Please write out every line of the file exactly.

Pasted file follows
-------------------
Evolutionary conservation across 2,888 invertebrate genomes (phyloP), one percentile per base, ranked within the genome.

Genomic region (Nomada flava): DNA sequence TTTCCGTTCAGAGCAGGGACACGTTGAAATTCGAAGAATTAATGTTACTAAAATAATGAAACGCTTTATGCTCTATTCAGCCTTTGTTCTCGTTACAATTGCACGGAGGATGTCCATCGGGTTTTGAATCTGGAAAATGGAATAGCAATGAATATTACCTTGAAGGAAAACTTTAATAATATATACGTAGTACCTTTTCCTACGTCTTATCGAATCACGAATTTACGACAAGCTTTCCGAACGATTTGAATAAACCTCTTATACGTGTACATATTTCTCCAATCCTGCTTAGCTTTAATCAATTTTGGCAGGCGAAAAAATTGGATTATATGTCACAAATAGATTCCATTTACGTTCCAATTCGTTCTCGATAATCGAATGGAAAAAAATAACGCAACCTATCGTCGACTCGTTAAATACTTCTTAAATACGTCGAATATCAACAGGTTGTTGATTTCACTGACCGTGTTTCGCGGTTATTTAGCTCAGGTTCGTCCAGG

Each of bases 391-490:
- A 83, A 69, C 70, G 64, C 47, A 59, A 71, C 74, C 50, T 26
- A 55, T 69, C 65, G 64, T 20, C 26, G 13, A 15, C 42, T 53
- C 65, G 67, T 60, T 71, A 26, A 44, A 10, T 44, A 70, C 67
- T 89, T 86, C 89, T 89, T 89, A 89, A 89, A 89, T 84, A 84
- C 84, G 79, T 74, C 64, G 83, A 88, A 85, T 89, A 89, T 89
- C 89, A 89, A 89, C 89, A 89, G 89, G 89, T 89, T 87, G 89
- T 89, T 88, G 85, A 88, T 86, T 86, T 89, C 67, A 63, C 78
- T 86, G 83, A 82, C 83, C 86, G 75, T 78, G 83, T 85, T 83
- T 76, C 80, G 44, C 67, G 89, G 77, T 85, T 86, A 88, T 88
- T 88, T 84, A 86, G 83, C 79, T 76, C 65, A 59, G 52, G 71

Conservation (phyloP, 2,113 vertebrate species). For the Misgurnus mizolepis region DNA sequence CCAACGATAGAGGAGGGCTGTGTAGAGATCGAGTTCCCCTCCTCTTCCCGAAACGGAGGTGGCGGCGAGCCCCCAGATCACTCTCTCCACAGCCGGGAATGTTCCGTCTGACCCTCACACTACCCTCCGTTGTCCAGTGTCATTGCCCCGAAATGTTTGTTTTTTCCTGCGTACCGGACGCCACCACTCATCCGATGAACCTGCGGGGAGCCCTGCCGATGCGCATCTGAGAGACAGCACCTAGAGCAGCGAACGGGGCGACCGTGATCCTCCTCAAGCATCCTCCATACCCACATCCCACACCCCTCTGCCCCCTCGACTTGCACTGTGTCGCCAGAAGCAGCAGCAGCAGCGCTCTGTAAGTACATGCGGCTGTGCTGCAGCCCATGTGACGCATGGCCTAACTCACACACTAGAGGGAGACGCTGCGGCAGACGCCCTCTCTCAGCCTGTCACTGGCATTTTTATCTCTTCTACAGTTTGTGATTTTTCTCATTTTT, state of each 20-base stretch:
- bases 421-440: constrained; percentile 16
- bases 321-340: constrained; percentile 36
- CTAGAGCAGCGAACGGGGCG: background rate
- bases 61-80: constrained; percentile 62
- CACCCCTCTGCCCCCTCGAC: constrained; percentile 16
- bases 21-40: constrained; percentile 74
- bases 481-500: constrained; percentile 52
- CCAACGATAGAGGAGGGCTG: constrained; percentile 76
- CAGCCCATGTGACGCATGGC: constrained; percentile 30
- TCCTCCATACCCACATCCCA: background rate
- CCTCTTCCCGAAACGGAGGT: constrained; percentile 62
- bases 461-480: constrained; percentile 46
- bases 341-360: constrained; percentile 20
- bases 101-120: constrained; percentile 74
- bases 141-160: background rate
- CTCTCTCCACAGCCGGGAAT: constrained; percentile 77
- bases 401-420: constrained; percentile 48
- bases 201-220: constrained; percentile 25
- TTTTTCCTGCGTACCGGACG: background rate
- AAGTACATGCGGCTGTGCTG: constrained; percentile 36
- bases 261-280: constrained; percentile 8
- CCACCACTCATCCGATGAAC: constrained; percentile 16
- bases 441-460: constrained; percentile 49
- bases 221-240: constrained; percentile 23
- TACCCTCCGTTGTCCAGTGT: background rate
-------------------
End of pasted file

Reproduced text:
Evolutionary conservation across 2,888 invertebrate genomes (phyloP), one percentile per base, ranked within the genome.

Genomic region (Nomada flava): DNA sequence TTTCCGTTCAGAGCAGGGACACGTTGAAATTCGAAGAATTAATGTTACTAAAATAATGAAACGCTTTATGCTCTATTCAGCCTTTGTTCTCGTTACAATTGCACGGAGGATGTCCATCGGGTTTTGAATCTGGAAAATGGAATAGCAATGAATATTACCTTGAAGGAAAACTTTAATAATATATACGTAGTACCTTTTCCTACGTCTTATCGAATCACGAATTTACGACAAGCTTTCCGAACGATTTGAATAAACCTCTTATACGTGTACATATTTCTCCAATCCTGCTTAGCTTTAATCAATTTTGGCAGGCGAAAAAATTGGATTATATGTCACAAATAGATTCCATTTACGTTCCAATTCGTTCTCGATAATCGAATGGAAAAAAATAACGCAACCTATCGTCGACTCGTTAAATACTTCTTAAATACGTCGAATATCAACAGGTTGTTGATTTCACTGACCGTGTTTCGCGGTTATTTAGCTCAGGTTCGTCCAGG

Each of bases 391-490:
- A 83, A 69, C 70, G 64, C 47, A 59, A 71, C 74, C 50, T 26
- A 55, T 69, C 65, G 64, T 20, C 26, G 13, A 15, C 42, T 53
- C 65, G 67, T 60, T 71, A 26, A 44, A 10, T 44, A 70, C 67
- T 89, T 86, C 89, T 89, T 89, A 89, A 89, A 89, T 84, A 84
- C 84, G 79, T 74, C 64, G 83, A 88, A 85, T 89, A 89, T 89
- C 89, A 89, A 89, C 89, A 89, G 89, G 89, T 89, T 87, G 89
- T 89, T 88, G 85, A 88, T 86, T 86, T 89, C 67, A 63, C 78
- T 86, G 83, A 82, C 83, C 86, G 75, T 78, G 83, T 85, T 83
- T 76, C 80, G 44, C 67, G 89, G 77, T 85, T 86, A 88, T 88
- T 88, T 84, A 86, G 83, C 79, T 76, C 65, A 59, G 52, G 71

Conservation (phyloP, 2,113 vertebrate species). For the Misgurnus mizolepis region DNA sequence CCAACGATAGAGGAGGGCTGTGTAGAGATCGAGTTCCCCTCCTCTTCCCGAAACGGAGGTGGCGGCGAGCCCCCAGATCACTCTCTCCACAGCCGGGAATGTTCCGTCTGACCCTCACACTACCCTCCGTTGTCCAGTGTCATTGCCCCGAAATGTTTGTTTTTTCCTGCGTACCGGACGCCACCACTCATCCGATGAACCTGCGGGGAGCCCTGCCGATGCGCATCTGAGAGACAGCACCTAGAGCAGCGAACGGGGCGACCGTGATCCTCCTCAAGCATCCTCCATACCCACATCCCACACCCCTCTGCCCCCTCGACTTGCACTGTGTCGCCAGAAGCAGCAGCAGCAGCGCTCTGTAAGTACATGCGGCTGTGCTGCAGCCCATGTGACGCATGGCCTAACTCACACACTAGAGGGAGACGCTGCGGCAGACGCCCTCTCTCAGCCTGTCACTGGCATTTTTATCTCTTCTACAGTTTGTGATTTTTCTCATTTTT, state of each 20-base stretch:
- bases 421-440: constrained; percentile 16
- bases 321-340: constrained; percentile 36
- CTAGAGCAGCGAACGGGGCG: background rate
- bases 61-80: constrained; percentile 62
- CACCCCTCTGCCCCCTCGAC: constrained; percentile 16
- bases 21-40: constrained; percentile 74
- bases 481-500: constrained; percentile 52
- CCAACGATAGAGGAGGGCTG: constrained; percentile 76
- CAGCCCATGTGACGCATGGC: constrained; percentile 30
- TCCTCCATACCCACATCCCA: background rate
- CCTCTTCCCGAAACGGAGGT: constrained; percentile 62
- bases 461-480: constrained; percentile 46
- bases 341-360: constrained; percentile 20
- bases 101-120: constrained; percentile 74
- bases 141-160: background rate
- CTCTCTCCACAGCCGGGAAT: constrained; percentile 77
- bases 401-420: constrained; percentile 48
- bases 201-220: constrained; percentile 25
- TTTTTCCTGCGTACCGGACG: background rate
- AAGTACATGCGGCTGTGCTG: constrained; percentile 36
- bases 261-280: constrained; percentile 8
- CCACCACTCATCCGATGAAC: constrained; percentile 16
- bases 441-460: constrained; percentile 49
- bases 221-240: constrained; percentile 23
- TACCCTCCGTTGTCCAGTGT: background rate